This was among the recommendations it made on the heels of a survey that said eight in 10 minority leaders believe there is institutional prejudice against minorities in the UK workforce, including the organisations they work for.
The survey, called Changing the Face of Tomorrow’s Leaders: Increasing Ethnic Minority Representation in Leadership
, also said that while 18% of respondents have personally experienced discrimination in the past two years, 73% believe most workplace prejudice is unconscious.
And while 60% of ethnic minority leaders believe that institutional racism in the workplace has moved up the agenda, two thirds said the subject still makes people uncomfortable.
Raj Tulsiani, chief executive of Green Park, said the workforce needs greater diversity at the board level.
“This isn’t an issue of political correctness; it is an issue of ensuring firms draw upon the largest possible talent pool, benefiting from the breadth of experience and expertise of a diverse workforce,” he told Rob Moss of Personnel Today.
Only 2% of companies surveyed are meeting their identified targets on ethnic minority board level representation.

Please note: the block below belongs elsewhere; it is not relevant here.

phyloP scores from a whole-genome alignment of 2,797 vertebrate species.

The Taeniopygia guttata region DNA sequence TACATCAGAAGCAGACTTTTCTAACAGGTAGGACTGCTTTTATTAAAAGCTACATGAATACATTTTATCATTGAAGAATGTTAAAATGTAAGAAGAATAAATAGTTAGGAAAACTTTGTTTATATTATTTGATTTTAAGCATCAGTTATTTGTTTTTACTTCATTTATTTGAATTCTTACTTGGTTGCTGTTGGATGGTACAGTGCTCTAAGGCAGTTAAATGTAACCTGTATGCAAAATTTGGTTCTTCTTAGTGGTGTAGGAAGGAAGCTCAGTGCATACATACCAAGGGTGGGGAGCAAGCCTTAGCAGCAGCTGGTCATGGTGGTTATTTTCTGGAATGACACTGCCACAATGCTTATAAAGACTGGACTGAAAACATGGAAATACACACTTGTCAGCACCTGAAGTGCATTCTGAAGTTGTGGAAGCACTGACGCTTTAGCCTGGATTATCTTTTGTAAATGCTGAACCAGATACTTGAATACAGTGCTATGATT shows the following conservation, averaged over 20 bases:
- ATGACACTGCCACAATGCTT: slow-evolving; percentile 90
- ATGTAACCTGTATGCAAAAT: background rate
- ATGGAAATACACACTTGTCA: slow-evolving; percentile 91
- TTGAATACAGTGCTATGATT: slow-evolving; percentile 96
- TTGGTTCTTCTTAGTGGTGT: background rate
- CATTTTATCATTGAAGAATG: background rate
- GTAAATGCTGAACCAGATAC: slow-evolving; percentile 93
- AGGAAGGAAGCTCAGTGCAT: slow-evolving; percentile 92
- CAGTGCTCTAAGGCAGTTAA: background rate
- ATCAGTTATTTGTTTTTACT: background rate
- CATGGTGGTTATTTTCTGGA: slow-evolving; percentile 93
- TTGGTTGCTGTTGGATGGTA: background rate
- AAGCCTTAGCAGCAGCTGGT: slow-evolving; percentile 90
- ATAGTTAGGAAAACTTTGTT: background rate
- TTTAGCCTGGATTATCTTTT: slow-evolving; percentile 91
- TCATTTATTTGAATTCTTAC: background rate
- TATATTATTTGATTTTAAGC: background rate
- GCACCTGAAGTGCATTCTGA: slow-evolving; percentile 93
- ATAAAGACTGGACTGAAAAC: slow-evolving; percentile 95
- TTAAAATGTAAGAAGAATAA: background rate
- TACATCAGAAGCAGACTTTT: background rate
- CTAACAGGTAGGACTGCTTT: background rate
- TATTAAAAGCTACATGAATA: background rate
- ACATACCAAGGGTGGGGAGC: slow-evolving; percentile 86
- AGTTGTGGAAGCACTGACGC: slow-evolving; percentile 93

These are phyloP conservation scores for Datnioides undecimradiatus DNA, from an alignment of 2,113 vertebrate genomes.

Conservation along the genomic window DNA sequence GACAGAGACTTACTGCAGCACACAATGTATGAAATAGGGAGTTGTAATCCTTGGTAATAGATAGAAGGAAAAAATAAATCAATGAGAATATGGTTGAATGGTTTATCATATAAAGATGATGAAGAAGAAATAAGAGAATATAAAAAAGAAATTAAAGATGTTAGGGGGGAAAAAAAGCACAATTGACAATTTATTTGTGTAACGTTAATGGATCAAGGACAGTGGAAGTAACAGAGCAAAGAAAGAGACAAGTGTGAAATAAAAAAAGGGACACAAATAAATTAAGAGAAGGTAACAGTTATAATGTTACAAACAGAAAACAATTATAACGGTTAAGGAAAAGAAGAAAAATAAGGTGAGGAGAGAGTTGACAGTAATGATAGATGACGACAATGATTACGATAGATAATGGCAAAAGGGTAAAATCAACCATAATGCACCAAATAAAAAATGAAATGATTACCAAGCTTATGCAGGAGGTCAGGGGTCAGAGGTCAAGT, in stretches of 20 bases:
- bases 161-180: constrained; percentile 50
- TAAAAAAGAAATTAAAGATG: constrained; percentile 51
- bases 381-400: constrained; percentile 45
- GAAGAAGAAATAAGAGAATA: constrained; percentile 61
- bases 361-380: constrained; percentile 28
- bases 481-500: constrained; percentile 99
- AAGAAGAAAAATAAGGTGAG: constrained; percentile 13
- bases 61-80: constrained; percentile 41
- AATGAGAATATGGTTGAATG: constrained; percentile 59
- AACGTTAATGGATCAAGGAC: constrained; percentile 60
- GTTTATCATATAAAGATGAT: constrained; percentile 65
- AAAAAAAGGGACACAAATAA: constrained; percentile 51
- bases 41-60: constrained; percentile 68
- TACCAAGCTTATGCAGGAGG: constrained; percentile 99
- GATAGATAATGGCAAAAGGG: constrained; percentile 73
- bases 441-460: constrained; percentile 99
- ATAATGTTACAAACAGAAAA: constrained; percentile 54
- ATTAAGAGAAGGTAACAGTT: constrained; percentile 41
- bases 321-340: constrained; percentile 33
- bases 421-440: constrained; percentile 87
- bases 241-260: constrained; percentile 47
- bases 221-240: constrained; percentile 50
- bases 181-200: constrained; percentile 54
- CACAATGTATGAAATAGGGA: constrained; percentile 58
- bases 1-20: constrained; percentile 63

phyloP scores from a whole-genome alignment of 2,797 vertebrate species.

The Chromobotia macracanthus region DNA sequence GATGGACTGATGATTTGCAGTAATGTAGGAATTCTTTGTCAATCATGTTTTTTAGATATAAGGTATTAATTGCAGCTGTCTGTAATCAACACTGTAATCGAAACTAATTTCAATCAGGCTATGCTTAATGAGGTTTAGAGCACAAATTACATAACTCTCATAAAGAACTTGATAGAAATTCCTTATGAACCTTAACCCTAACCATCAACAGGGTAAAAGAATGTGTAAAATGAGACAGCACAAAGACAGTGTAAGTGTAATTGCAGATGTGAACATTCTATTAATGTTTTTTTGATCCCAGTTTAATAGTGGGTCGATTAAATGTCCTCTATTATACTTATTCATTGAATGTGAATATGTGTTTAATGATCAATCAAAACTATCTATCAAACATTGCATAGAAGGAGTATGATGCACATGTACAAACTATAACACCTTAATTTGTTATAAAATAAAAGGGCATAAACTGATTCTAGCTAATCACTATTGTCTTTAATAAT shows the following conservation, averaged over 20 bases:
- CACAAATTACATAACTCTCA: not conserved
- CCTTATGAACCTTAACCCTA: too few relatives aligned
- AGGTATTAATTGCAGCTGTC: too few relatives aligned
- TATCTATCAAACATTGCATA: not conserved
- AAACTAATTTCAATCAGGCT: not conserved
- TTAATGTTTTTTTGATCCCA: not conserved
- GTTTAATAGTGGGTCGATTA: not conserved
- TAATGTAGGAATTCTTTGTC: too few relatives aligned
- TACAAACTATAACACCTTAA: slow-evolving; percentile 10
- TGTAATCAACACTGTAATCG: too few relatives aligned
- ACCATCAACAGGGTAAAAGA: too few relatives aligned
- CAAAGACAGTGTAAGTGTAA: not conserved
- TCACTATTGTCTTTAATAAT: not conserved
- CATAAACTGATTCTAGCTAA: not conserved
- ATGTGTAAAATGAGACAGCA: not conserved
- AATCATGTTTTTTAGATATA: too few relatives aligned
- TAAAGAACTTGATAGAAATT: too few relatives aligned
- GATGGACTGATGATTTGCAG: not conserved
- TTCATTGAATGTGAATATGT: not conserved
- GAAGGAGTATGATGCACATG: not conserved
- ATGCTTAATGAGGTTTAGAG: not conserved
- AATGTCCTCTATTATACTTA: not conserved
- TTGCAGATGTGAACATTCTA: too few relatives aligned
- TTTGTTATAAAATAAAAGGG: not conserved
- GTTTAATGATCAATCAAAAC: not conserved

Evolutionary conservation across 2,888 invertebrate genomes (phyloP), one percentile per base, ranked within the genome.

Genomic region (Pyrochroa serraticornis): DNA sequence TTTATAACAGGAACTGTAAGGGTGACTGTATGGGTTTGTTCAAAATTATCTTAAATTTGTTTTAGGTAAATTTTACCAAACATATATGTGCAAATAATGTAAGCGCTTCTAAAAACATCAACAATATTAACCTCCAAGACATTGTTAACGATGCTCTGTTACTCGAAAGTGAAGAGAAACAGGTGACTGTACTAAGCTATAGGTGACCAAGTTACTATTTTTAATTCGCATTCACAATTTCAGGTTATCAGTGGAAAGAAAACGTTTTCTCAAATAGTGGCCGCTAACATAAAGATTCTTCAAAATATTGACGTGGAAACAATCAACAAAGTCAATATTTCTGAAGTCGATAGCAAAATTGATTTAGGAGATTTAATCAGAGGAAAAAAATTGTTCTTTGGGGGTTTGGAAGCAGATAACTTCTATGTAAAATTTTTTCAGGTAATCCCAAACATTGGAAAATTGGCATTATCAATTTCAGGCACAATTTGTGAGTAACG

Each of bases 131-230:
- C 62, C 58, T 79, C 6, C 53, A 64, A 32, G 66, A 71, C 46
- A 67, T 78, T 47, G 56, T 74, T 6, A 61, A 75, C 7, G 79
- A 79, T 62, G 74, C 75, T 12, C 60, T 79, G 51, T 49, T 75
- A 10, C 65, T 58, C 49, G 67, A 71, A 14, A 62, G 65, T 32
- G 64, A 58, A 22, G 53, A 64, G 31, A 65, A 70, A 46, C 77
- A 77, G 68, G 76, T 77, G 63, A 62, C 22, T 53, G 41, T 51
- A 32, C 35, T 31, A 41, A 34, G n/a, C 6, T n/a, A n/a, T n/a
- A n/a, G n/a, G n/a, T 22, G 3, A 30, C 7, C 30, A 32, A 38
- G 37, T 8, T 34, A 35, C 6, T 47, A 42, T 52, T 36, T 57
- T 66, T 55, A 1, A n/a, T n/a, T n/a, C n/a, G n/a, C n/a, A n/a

There is not much confidence things will change in the immediate future, either. Two thirds of ethnic minority leaders did not believe there would be a significant improvement in representation at board levels in two years’ time. In fact, just a fifth believed representation would improve, but only with direct government intervention.
Barriers to addressing diversity at the board level were:
- underdeveloped pipelines/strategies,
- followed by a lack of accountability in the recruitment supply chain, and
- a lack of commitment to diversity.
Other recommendations made by Green Park, aside from leading change from the top, are:
- Optimising the supply chain: Organisations want to ensure they are reaching diverse candidates, so they need to work with suppliers with experience and credibility that diverse candidates already trust.
- Creating your own talent map and pipelines: Recruiters should be tasked with isolating talent pools, internally and externally. Ceate programmes to engage and progress diverse talent; require regular reporting to ensure representation is maintained.
- Tackling difficult conversations: Organisations must be open and accountable. They must make public and transparent commitments to change.
- Collecting data: The research found that 78% of firms have no ethnic minority leadership targets within their organisations. It is imperative to know where diverse talent sits.
“We need much greater diversity at board level as a matter of urgency, there is no point having programmes at entry level ensuring greater diversity if these candidates become quickly disillusioned if they see a ‘ceiling’ they will not be able to break through,” Tulsiano said.
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Diversity is an issue CEOs must tackle directly and not just delegate to the HR director, said research and survey firm Green Park.